Physical Activity and Its Role in Hip Dysplasia
While physical activity maintains a dog’s overall health from infancy through adulthood, the wrong type of exercise poses a threat to dogs carrying the dysplasia gene. Running or swimming builds strong muscles, connective tissues, and bones, but any activities involving jumping create possible trauma.
Diagnosing Hip Dysplasia
Dogs as young as four months may undergo evaluation. However, owners often bring pets to a veterinarian when the animal shows signs of a problem. Upon physical examination, the veterinarian determines if the hip joints display subluxation or the animal expresses discomfort with a range of motion. The veterinarian also usually uses X-rays during the diagnostic process, as the condition may exist before outward symptoms appear.
The veterinarian then sends the images to the Orthopedic Foundation of America, referred to as the OAF, for assessment and rating. The OFA established three categories of ratings. Normal means the animal displays no symptoms of the disorder and may further indicate a rating of excellent, good, or fair. Borderline may signify unclear images along with a recommendation to reassess the animal within a year. The dysplastic rating includes grades of mild, moderate, and severe.
Medical Intervention for Hip Dysplasia
The type of treatment recommended by the veterinarian often depends on the severity of the condition. Oral supplementation with chondroitin and glucosamine products helps maintain healthy connective tissue. Oral or injectable anti-inflammatory, pain, and disease-modifying medications may slow the degenerative process. Affected dogs also require a proper diet, comfortable, warm sleeping areas, and a strict exercise regimen as recommended by the physician. Modified exercise helps maintain joint flexibility and cardiovascular fitness without causing further injury or discomfort. Swimming remains the best option because the activity encourages a non-impact range of motion.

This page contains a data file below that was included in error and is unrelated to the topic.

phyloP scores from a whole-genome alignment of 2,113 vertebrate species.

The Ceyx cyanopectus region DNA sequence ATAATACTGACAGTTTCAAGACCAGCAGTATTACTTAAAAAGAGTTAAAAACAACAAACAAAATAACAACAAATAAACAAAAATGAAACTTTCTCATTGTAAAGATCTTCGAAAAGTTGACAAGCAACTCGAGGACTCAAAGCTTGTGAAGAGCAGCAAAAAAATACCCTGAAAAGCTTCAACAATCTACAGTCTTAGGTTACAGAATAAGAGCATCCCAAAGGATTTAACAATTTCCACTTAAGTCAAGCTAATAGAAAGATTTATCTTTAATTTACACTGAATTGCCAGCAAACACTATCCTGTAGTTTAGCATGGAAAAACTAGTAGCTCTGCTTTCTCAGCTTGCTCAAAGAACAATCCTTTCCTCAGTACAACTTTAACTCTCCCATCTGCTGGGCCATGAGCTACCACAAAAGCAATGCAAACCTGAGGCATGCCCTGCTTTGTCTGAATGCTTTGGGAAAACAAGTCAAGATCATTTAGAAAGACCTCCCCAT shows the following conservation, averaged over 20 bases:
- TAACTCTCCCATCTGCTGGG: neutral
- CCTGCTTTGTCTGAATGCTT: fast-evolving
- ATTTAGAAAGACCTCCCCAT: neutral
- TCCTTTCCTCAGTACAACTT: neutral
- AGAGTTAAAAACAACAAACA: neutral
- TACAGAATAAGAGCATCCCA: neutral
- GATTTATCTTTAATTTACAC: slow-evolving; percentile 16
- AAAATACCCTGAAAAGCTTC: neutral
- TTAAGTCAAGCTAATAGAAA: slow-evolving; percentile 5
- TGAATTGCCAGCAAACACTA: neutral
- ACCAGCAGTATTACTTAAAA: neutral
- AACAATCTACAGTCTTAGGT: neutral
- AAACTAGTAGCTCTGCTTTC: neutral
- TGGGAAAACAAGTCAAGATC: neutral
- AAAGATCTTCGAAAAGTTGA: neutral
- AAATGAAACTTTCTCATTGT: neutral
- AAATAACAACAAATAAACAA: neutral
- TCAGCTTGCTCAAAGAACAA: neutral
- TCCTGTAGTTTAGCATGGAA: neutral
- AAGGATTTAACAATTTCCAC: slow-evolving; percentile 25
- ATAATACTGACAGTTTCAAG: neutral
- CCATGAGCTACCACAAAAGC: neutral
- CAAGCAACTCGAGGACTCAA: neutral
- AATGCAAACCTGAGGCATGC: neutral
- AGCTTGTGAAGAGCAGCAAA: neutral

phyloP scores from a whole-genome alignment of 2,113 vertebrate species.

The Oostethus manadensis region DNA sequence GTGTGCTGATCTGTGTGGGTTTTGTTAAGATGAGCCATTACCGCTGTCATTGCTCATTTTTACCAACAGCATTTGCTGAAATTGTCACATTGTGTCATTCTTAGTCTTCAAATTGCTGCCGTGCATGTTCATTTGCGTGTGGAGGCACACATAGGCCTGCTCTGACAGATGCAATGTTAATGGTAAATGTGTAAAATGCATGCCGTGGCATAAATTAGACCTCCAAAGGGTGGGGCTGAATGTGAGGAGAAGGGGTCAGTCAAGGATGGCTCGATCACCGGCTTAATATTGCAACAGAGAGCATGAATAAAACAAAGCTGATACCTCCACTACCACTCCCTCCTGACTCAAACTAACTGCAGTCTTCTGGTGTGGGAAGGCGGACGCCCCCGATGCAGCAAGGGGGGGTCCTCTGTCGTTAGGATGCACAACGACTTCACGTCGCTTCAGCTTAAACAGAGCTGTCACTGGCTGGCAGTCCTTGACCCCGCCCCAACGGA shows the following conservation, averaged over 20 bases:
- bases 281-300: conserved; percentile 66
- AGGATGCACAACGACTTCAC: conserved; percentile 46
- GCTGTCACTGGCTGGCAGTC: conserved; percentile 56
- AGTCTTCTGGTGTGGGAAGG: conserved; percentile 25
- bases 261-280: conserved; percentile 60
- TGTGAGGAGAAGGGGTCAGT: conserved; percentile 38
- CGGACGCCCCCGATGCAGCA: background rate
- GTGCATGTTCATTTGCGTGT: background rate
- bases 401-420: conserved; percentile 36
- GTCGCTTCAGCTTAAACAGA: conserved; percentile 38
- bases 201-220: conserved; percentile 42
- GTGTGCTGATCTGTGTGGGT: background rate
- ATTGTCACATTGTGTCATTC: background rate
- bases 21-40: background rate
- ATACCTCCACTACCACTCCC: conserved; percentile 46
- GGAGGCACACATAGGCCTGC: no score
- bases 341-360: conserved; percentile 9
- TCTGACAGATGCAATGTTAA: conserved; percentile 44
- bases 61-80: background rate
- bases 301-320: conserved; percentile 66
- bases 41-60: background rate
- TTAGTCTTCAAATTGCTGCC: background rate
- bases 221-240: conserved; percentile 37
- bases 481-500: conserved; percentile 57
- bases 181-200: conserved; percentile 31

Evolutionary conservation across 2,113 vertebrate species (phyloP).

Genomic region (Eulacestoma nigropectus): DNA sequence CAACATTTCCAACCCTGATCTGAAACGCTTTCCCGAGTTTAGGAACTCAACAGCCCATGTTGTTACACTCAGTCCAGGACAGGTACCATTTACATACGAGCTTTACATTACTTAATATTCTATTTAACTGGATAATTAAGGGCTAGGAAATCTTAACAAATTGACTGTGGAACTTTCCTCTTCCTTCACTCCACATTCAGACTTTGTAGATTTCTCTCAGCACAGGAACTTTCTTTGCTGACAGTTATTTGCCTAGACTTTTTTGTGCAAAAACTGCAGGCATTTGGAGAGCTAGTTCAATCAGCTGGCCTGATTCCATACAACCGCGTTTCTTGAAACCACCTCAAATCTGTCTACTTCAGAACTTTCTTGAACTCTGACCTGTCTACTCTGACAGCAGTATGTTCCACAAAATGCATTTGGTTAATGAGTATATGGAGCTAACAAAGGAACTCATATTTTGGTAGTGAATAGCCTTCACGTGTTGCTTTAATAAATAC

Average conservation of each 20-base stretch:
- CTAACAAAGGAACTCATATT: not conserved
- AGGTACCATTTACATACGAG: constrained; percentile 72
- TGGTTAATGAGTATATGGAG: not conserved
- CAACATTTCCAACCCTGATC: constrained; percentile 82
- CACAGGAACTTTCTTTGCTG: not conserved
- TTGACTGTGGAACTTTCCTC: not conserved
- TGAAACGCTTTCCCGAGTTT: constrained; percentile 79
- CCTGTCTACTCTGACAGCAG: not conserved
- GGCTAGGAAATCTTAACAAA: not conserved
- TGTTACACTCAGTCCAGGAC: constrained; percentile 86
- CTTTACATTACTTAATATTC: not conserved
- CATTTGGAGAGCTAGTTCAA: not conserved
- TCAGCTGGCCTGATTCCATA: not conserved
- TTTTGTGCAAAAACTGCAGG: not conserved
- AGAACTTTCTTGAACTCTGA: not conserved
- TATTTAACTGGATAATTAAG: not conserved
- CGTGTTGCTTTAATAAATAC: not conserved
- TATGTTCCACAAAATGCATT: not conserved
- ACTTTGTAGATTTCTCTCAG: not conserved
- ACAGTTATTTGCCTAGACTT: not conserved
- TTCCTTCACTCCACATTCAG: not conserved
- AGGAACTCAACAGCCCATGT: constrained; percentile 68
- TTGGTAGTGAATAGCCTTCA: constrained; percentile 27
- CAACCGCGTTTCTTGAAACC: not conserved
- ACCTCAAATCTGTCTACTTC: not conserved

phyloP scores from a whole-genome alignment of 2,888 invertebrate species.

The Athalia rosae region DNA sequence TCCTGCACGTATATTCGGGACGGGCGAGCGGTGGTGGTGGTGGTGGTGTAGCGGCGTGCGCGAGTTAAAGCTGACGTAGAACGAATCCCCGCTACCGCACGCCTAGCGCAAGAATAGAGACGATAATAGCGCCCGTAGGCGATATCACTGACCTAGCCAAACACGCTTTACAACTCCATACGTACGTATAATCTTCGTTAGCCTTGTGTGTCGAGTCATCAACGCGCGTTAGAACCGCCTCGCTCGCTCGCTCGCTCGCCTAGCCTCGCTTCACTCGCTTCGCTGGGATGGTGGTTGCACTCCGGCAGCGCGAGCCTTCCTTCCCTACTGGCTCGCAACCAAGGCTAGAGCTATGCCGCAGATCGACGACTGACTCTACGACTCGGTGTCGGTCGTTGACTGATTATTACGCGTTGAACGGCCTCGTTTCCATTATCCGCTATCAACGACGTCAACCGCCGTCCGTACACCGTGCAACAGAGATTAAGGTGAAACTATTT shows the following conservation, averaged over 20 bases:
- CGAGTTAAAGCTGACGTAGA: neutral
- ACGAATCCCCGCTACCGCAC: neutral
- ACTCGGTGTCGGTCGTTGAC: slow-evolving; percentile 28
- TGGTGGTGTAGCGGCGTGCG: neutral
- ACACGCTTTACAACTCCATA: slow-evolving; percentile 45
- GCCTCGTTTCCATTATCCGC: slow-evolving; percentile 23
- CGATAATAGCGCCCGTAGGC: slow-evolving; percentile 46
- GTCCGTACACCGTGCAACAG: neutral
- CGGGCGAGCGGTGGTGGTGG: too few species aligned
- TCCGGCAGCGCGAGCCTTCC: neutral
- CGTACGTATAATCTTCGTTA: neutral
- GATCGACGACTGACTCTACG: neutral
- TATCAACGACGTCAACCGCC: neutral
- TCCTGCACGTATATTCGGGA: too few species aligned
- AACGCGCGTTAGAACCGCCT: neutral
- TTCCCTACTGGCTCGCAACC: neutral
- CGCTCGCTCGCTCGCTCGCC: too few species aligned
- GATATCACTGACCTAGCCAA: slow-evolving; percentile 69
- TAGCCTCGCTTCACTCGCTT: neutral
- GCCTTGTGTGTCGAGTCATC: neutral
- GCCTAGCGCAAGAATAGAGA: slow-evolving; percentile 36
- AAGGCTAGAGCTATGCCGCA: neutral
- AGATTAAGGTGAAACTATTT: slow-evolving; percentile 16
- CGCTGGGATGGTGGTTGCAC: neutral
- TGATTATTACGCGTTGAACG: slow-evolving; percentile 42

Options for Hip Dysplasia Treatment
Depending on the dog’s age, size, and severity of the condition, veterinarians may suggest corrective surgery. Younger dogs might undergo pelvic realignment procedures that encourage proper positioning of the femoral head and the acetabulum. Older dogs usually qualify for total hip replacement surgery. Similar to the procedure performed on humans, the process entails replacing the defective joint with synthetic materials. Under certain circumstances, the dog may only require femoral head replacement. But, this option may limit the range of motion.
Determining whether a dog qualifies for expensive corrective surgery also depends on the owner’s willingness to comply with the necessary post-operative care. Following surgery, dogs require a period of rehabilitation designed to return range of motion and strength. Physical therapy in the form of passive range of motion, ambulation, or swimming all aid in the healing process of hip dysplasia.